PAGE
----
Finally, the actual performance of the marketing strategy needs to be examined. The most important elements of marketing performance are (1) sales analysis, (2) market share analysis, (3) expense analysis, (4) financial analysis, and (5) relationship analysis. Although much of the relationship analysis may not be quantifiable, it has become an increasingly important determinant of a company’s long-term success.
Hello! I have very pleased to announce the publication of Marketing Management: 4th Edition with the help of Springer Publishing. I would like to give a special thank-you to Masaaki Kotabe, Demetris Vrontis, and Riad Shams for their collaboration.
Over the coming weeks, I will be releasing promotional summaries of the chapters of Marketing Management right here on this page. You can look for new Marketing Management posts every Wednesday!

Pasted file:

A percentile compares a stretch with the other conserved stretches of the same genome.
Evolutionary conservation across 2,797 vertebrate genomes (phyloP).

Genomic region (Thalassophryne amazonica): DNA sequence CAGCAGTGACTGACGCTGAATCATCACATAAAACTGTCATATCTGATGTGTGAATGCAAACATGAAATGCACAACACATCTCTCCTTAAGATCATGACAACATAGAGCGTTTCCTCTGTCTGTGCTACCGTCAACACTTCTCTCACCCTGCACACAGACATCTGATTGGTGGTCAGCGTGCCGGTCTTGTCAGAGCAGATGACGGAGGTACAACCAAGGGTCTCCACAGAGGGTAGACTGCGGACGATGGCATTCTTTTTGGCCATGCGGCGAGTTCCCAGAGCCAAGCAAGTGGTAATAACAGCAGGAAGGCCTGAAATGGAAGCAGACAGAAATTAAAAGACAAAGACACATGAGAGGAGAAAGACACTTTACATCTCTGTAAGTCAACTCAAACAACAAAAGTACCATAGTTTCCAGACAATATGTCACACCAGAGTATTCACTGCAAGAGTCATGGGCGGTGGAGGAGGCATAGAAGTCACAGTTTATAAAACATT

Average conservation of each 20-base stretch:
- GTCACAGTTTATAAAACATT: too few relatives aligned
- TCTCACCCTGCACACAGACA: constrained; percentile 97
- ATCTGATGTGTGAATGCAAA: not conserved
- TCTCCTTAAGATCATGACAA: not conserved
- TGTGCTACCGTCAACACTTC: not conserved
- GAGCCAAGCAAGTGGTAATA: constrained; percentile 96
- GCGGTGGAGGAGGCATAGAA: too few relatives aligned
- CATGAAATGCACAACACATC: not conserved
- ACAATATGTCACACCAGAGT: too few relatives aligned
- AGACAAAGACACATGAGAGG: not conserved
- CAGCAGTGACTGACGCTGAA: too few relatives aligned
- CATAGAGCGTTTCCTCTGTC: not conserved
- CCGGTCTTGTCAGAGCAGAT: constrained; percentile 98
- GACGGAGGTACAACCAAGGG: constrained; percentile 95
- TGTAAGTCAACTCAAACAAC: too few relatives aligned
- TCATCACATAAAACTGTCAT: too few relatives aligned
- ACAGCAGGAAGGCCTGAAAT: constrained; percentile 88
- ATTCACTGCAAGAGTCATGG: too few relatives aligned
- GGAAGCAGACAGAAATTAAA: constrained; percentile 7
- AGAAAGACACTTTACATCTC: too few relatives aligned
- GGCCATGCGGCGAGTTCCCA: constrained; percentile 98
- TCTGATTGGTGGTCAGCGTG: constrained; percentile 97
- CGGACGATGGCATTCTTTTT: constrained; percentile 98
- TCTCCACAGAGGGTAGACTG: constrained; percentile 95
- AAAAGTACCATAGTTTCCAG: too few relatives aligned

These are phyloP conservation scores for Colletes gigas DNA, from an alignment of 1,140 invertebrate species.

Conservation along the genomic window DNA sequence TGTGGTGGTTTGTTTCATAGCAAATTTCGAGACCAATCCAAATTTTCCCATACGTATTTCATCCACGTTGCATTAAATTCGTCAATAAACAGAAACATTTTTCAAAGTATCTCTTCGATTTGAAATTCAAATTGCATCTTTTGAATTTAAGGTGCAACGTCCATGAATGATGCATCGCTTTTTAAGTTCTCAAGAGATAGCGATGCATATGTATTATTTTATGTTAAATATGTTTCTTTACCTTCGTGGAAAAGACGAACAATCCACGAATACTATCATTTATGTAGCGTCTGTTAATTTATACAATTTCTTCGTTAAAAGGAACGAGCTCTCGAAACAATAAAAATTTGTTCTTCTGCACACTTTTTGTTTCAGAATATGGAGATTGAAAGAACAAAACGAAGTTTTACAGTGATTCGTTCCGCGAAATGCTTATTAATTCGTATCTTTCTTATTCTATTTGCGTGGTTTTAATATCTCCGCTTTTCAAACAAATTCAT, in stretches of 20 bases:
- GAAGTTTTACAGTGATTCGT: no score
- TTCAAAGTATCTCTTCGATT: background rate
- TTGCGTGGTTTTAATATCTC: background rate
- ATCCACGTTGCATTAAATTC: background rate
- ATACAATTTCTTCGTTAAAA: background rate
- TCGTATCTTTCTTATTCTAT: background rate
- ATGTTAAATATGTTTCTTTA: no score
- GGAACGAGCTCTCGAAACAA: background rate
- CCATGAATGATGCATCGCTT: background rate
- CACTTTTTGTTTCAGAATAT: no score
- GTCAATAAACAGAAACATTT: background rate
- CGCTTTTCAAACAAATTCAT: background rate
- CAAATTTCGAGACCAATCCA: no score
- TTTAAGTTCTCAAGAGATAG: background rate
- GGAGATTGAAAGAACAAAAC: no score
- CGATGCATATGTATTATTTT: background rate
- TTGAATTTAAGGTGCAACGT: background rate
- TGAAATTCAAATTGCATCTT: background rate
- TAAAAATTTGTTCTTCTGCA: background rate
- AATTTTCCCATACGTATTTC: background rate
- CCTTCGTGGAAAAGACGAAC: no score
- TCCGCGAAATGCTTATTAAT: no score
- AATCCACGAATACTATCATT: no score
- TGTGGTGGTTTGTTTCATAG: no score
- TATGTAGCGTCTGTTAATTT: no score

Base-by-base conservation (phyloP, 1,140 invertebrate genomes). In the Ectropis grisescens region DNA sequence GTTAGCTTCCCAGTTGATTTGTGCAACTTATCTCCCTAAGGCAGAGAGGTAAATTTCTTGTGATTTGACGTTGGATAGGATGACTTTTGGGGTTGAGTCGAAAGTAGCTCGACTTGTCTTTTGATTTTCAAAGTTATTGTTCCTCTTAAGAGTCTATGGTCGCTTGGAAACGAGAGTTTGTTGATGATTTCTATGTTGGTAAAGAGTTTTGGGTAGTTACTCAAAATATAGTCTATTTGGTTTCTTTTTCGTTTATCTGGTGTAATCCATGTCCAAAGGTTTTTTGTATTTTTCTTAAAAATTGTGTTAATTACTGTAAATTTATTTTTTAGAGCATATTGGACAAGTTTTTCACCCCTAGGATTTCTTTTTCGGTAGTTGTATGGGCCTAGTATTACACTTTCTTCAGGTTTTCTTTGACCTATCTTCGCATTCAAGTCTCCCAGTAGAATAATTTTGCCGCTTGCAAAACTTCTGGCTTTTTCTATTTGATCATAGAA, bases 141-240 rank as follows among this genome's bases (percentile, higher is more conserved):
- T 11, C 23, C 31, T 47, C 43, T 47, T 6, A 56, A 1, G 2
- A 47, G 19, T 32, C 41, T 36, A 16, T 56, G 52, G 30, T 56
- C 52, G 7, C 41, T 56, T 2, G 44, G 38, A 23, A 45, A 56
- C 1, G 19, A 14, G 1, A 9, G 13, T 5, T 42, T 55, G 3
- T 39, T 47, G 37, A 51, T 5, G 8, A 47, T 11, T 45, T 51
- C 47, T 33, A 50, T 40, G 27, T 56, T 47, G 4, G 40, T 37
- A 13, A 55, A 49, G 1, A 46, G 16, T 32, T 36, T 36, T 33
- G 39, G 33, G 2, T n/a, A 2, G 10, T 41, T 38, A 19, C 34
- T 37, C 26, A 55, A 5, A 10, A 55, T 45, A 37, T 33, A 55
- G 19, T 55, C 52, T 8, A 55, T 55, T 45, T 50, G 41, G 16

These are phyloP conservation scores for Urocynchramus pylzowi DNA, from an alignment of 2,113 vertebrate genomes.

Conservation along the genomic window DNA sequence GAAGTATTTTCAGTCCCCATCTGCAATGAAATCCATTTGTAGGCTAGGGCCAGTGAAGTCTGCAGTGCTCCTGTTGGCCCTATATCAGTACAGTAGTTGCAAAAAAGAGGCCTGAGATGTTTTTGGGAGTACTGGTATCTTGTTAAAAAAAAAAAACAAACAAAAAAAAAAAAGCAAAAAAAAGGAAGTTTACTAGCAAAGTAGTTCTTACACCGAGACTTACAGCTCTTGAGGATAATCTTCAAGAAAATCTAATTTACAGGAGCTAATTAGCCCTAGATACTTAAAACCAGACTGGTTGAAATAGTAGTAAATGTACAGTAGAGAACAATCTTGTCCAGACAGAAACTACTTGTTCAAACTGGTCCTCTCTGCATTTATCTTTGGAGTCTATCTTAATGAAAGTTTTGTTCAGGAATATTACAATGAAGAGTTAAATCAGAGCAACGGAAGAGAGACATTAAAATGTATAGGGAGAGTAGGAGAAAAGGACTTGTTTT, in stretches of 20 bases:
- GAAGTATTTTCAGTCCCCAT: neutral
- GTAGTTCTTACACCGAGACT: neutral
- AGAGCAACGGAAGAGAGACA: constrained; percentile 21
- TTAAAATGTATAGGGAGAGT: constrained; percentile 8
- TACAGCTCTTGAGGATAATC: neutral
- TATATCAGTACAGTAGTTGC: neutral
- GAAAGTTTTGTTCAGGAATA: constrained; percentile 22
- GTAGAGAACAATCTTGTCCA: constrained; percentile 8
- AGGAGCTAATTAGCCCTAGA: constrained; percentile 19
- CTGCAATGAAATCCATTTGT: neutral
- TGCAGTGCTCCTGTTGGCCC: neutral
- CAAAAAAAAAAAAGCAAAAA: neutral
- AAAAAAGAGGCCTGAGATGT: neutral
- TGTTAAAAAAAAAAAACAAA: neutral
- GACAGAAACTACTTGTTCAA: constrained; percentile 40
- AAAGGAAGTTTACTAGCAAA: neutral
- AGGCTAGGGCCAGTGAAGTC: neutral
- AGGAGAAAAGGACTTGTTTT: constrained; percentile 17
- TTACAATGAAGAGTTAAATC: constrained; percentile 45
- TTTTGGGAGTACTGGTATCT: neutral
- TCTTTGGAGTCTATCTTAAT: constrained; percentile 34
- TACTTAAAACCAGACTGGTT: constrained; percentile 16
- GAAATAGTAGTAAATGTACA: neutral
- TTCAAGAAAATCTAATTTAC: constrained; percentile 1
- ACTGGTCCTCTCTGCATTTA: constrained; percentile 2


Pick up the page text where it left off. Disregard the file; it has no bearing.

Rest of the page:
If you are interested in purchasing a copy of the book and would like it signed, please contact me. For purchasing, please visit https://www.springer.com/gp/book/9783030669157
A new commentary published in CEO World and the Daily Tribune
Hello! I would like to share my most recent commentary on Hungary and Prime Minister Orban. Please find the complete text below.